Wednesday, October 15, 2014

Maternity Pants DIY

DIY maternity pants

It's pretty simple to alter your existing pants for maternity wear! I took a pair of black pants with a stuck zipper, and altered them to fit me now that my belly is growing. Here's how:

Maternity pants DIY

Cut off the waistband of your pants then cut a curve from the sides to roughly 5 inches above the crotch. You may have to cut the curve lower or higher depending on the style of your pants, just make sure it falls below the curve of your belly. If there are any zippers in your pants, stitch them closed.

Maternity pants DIY

Take a piece of jersey fabric, or any fabric with plenty of stretch, and sew a tube the same width as the waistband of your pants. The seam will be at the back of your pants.

Maternity pants DIY

Use the curved piece you cut out of your pants as a template to cut a curve out of the tube that you sewed. The back of the tube can be straight across starting at the highest point of the curve.

Maternity pants DIY

Pin the tube to your pants, right sides facing, centering the seam of the tube at the back of your pants, and matching the curve to the front. Sew all the way around. You should end up with something like the photo above.

Maternity pants DIY

Hem the raw edge of the tube with a zigzag stitch or stretch stitch. And there you have it! A brand new pair of maternity pants.

Tip: Select a pair of pants that fit your hips and legs, but you can't button or zip up. It helps if the pants have some stretch to them.

Wednesday, October 8, 2014

Ombre Plant Pot

Ombré plant pot

Is ombre still in fashion? I'm not sure, but it doesn't matter. My house has grey walls and could use a lot more colour! Without a budget to buy ceramic plant pots, it was DIY time. I painted an ordinary green plastic plant pot (the kind that the flowers came in from the store) to make it a little more attractive.

Ombré plant pot

It looks a lot less plastic and ugly now, right? I didn't even take the plant out of the pot before painting. First I sanded the pot to provide a little bit of grip, then painted it over with white primer. Next, I mixed a pale purple, and painted it from top to bottom, gradually adding a little more red at the time. I didn't plan on it, but the pot matches the flowers in them.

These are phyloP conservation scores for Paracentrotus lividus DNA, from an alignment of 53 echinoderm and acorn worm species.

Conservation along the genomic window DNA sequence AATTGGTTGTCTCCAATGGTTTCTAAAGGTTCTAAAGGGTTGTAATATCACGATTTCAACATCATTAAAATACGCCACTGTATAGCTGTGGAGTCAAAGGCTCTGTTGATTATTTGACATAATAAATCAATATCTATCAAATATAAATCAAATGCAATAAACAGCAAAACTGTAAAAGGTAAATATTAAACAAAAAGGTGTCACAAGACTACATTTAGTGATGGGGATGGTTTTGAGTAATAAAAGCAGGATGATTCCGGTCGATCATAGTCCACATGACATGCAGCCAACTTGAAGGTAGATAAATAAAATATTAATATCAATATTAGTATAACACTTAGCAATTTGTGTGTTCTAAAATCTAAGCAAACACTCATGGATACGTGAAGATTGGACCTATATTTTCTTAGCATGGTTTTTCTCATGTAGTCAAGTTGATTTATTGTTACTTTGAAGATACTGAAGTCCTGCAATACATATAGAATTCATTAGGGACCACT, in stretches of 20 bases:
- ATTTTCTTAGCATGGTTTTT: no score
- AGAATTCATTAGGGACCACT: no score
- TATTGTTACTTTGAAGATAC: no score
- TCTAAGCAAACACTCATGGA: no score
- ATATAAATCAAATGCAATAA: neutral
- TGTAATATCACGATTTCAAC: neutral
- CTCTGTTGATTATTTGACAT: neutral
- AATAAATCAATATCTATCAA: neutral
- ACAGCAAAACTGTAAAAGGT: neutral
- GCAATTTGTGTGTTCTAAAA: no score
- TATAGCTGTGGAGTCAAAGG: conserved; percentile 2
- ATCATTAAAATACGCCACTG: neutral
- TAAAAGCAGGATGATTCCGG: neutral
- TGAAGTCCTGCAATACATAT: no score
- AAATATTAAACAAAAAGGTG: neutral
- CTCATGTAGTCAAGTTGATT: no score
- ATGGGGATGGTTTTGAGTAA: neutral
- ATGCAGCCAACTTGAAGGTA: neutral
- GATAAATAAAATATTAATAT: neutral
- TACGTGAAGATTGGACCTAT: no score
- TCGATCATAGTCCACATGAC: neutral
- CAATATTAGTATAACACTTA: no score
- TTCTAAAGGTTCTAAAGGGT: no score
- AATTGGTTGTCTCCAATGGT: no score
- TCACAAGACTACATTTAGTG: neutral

A simple project for a rainy afternoon.

Wednesday, October 1, 2014

Office Chair Reupholstery

Office chair reupholstery. More work than I expected

This project nearly drove me to tears. Trust me when I say that re-upholstery is expensive for a reason, and well worth the money rather than doing it yourself.

We got a couple of office chairs off Craigslist for a steal, but they were in pretty bad shape. The seats were pilled, water marked, and almost raw in places. One of the chairs even had a tear in the back fabric, and the arm rests looked like they'd been chewed by a dog, but I was determined to rehab them, because how hard could it be to change the cloth on a seat?! (Insert weeping and gnashing of teeth)

The photo above is one of the finished seats. Not bad right? But it took forever.

Office chair reupholstery. More work than I expected

So, innocently I started disassembling everything. Check out the screw layout! I made sure that they would all go back in the same place they came from.

Office chair reupholstery. More work than I expected

This is the tear I mentioned before. I used some embroidery thread and stitched it back up. I think it would have looked particularly cool if I used lime green, or even yellow, but black was all I had on had, so black it was.

Office chair reupholstery. More work than I expected

Now this was the worst part. Even with a staple removing tool thingy (it's a screwdriver type thing with a forked tip, like a snake's tongue, at an angle), removing the hundreds of staples that kept the fabric in place several hours just for one seat. Repeat x 2. If you've got more muscle than me it would probably take you half the time, but it's still no easy job.